66. Memorandum From Secretary of State Rogers to President Nixon1

  • SUBJECT
    • The Possibility of a Soviet Strike Against Chinese Nuclear Facilities

Soviet Embassy Second Secretary Davydov brought up the idea of a Soviet attack on Chinese nuclear facilities in a Washington luncheon [Page 245]conversation with a Department officer on August 18. I am enclosing the memorandum of conversation which details the rationale for such a move which he adduced in asking what the United States reaction might be.2

Davydov’s conversation was unusual for the length of the argument that he presented for such a Soviet course of action. None of the other occasional references to the idea in talks with Soviets which have come to our attention have spelled out such a justification.

  • —In late March or early April Kosygin’s son-in-law Gvishiani and Professor Artsimovich who were visiting in Boston reportedly said that the USSR would have to destroy Communist China’s nuclear arsenal. They seemed to be soliciting the reaction of the American to whom they were speaking.
  • —Italian Communist Rossana Rossanda has claimed that, in July, the Italian Communist leadership received a message from Moscow asking how the Italians would react if, in self-defense, the Soviet Union were forced to make a preventive strike against Chinese missile and atomic installations. On the basis of past experience, Rossanda is not to be taken too literally as a reporter, and a more accurate version of her information may be contained in a Finnish Communist account of the consultations in Moscow at the World Communist Conference in June. According to this report, a Soviet leader then asserted that the USSR had a capability to deal China an immediate mortal blow (presumably more than just a strike at nuclear facilities), but did not wish to do something so un-Leninist,” except as an extreme defensive measure.
  • —In June the science editor of Izvestia’s Sunday supplement asked an American Embassy officer in Moscow what the American reaction to a possible Soviet attack (nature of the blow not specified) on China might be. The same Russian has avoided the subject more recently, and in response to the American’s latest query two weeks ago, the editor merely said that the USSR was trying to better its relations with China. In July Sidney Liu of Newsweek was asked by Delyusin of the Soviet Institute of Asian and African Affairs what he thought the Chinese popular reaction would be to a major Soviet attack on China (the nature of the attack was not otherwise defined in the report.)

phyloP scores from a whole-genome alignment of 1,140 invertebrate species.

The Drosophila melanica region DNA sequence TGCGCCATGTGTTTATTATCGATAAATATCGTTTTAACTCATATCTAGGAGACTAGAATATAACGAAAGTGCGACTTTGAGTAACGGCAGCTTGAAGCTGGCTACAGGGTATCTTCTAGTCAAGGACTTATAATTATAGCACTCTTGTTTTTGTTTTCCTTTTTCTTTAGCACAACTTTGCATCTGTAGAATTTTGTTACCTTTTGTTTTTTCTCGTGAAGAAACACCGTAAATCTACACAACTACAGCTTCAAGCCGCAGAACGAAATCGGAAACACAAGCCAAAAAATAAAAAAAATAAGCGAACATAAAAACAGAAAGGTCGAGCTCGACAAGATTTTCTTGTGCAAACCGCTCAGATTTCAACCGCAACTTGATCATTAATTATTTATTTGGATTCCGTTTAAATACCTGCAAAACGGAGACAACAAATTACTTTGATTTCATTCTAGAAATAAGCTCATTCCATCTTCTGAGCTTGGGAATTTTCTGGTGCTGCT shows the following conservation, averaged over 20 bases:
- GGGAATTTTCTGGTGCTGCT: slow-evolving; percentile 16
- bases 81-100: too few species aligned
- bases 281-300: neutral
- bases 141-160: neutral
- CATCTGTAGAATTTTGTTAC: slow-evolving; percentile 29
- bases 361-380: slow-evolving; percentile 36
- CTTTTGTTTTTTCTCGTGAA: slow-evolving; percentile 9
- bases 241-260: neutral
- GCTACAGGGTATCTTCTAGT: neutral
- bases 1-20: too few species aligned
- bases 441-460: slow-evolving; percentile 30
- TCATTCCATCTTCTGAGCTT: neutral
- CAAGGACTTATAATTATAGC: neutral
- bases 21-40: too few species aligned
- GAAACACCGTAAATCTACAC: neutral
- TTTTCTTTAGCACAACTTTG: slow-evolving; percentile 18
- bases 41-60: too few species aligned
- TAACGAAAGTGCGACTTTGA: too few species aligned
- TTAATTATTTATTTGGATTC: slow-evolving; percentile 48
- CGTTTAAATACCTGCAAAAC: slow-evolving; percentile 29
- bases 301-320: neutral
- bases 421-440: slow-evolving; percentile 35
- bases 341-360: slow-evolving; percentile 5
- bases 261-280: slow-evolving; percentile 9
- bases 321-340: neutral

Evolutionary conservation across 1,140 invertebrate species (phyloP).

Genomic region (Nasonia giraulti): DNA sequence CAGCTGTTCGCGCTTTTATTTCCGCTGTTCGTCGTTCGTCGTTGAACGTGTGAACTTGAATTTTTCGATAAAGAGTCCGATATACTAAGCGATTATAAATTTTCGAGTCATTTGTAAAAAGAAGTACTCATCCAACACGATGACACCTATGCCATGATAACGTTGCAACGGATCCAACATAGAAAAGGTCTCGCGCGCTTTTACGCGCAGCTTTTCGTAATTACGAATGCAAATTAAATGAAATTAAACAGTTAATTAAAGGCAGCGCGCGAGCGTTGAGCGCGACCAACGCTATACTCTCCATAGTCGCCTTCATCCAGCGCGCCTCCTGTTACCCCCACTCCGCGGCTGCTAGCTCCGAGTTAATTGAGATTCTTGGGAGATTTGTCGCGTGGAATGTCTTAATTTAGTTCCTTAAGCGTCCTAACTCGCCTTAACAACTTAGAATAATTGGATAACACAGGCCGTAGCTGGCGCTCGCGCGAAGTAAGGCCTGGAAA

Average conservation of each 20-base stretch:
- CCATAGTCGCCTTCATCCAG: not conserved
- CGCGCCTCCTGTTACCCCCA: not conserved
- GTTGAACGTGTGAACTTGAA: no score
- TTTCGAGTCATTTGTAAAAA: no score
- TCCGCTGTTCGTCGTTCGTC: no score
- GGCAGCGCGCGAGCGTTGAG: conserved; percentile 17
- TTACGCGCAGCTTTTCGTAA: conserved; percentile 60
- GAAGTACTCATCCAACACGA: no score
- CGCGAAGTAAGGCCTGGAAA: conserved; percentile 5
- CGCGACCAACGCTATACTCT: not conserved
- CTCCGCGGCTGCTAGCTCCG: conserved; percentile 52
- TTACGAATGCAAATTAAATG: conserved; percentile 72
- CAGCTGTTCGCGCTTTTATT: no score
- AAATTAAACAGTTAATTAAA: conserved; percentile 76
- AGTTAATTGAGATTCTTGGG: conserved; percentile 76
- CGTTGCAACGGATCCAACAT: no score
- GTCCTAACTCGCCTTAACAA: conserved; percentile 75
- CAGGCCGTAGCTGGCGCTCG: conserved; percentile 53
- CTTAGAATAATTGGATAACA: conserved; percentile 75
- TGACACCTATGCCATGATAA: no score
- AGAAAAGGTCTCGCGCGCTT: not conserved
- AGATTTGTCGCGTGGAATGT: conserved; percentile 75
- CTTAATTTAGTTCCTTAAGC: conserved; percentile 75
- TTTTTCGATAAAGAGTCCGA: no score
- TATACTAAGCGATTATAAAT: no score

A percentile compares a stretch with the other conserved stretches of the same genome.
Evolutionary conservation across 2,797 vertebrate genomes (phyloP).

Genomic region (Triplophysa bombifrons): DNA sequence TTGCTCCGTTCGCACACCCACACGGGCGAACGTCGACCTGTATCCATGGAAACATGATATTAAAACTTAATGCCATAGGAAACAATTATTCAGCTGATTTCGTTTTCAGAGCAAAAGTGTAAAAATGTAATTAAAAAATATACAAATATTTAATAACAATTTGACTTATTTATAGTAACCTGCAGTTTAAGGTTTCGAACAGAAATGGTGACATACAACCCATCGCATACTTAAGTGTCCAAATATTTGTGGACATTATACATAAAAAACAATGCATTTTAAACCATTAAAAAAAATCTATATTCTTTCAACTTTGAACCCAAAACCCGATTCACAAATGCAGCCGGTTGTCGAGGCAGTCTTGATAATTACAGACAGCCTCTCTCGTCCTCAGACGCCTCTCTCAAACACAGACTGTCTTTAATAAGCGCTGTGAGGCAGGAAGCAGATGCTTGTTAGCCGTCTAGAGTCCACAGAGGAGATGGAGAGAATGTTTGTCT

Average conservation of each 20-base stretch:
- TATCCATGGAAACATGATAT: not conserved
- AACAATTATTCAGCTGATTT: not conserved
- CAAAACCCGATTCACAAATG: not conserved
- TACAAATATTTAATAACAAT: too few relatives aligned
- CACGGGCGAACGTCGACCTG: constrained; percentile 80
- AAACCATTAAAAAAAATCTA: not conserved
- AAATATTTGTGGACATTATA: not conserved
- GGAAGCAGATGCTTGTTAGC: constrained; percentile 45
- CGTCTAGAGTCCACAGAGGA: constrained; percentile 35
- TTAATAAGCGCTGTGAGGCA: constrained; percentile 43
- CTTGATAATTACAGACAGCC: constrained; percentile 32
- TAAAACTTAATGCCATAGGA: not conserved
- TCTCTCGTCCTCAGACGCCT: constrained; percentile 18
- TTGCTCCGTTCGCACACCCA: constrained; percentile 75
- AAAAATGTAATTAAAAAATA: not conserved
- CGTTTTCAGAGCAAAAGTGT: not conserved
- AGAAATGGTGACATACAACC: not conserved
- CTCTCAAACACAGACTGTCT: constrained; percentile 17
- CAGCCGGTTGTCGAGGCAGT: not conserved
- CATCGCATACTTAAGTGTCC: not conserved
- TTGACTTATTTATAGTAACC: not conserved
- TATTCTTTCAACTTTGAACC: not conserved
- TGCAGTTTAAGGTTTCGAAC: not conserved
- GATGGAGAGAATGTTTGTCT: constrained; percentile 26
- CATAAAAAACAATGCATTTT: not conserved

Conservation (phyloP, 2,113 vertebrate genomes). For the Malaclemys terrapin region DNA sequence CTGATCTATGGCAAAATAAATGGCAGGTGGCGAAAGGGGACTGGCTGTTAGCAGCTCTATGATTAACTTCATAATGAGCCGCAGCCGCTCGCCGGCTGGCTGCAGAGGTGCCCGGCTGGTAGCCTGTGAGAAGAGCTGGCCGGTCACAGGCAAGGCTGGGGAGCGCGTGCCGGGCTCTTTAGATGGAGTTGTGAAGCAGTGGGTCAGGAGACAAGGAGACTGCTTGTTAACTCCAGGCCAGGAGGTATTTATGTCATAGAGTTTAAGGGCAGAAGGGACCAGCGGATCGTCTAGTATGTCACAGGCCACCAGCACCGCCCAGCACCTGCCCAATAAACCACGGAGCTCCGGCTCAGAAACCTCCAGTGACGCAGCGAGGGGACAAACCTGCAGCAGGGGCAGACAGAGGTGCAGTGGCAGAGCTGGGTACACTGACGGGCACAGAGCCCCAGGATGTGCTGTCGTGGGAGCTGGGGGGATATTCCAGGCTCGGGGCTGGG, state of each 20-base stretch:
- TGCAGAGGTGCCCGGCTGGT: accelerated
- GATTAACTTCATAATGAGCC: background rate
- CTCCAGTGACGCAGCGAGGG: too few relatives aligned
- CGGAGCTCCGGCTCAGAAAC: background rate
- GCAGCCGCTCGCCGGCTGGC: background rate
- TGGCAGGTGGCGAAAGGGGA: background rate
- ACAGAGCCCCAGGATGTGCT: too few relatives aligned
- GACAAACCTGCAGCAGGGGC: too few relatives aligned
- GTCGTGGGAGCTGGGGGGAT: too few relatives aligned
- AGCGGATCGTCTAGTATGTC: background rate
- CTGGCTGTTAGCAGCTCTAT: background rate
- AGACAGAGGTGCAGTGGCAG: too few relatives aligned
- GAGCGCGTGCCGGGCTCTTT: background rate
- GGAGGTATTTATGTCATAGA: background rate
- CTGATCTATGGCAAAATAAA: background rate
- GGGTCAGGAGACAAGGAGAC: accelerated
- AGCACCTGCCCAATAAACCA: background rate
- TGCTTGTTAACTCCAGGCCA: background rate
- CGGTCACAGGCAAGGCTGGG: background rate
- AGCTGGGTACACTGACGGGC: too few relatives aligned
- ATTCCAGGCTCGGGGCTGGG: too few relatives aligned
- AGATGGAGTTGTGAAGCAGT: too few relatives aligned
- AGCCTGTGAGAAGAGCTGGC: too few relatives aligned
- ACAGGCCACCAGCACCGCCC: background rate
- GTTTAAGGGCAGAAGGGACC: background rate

• —A Soviet communication to foreign Communist parties in early August left an impression of great concern over the future of Sino-Soviet relations, but neither of the two accounts of the message that we have indicates that it discussed such specific courses of action as a strike against Chinese nuclear facilities.
  • —Finally, the most recent Soviet statement on the subject was by Southeast Asia Chief Kapitsa of the Foreign Ministry who insisted to a Canadian newsman that a Soviet strike against Chinese nuclear targets was “unthinkable” and that the very idea was an invention of the Western press.

It is extremely unlikely that Davydov would be privy to top-level Soviet discussions on this matter, much less any decisions taken. Rather, it is likely that he has been given the job of getting as much information as he can on American attitudes on the China issue, and his questioning about the strike hypothesis was in the context of trying to elicit discussion of American views of Sino-Soviet relations. The idea of a strike against Chinese nuclear targets is one which has been mentioned in the United States press and talked about among diplomats and newsmen in Washington. Moreover, Davydov had been asked—at a meeting with Congressional interns a few days before the above cited luncheon—what he thought the United States attitude ought to be in the event of a Sino-Soviet war, and thus would have had occasion to have thought through some of the argumentation he used in the memorandum.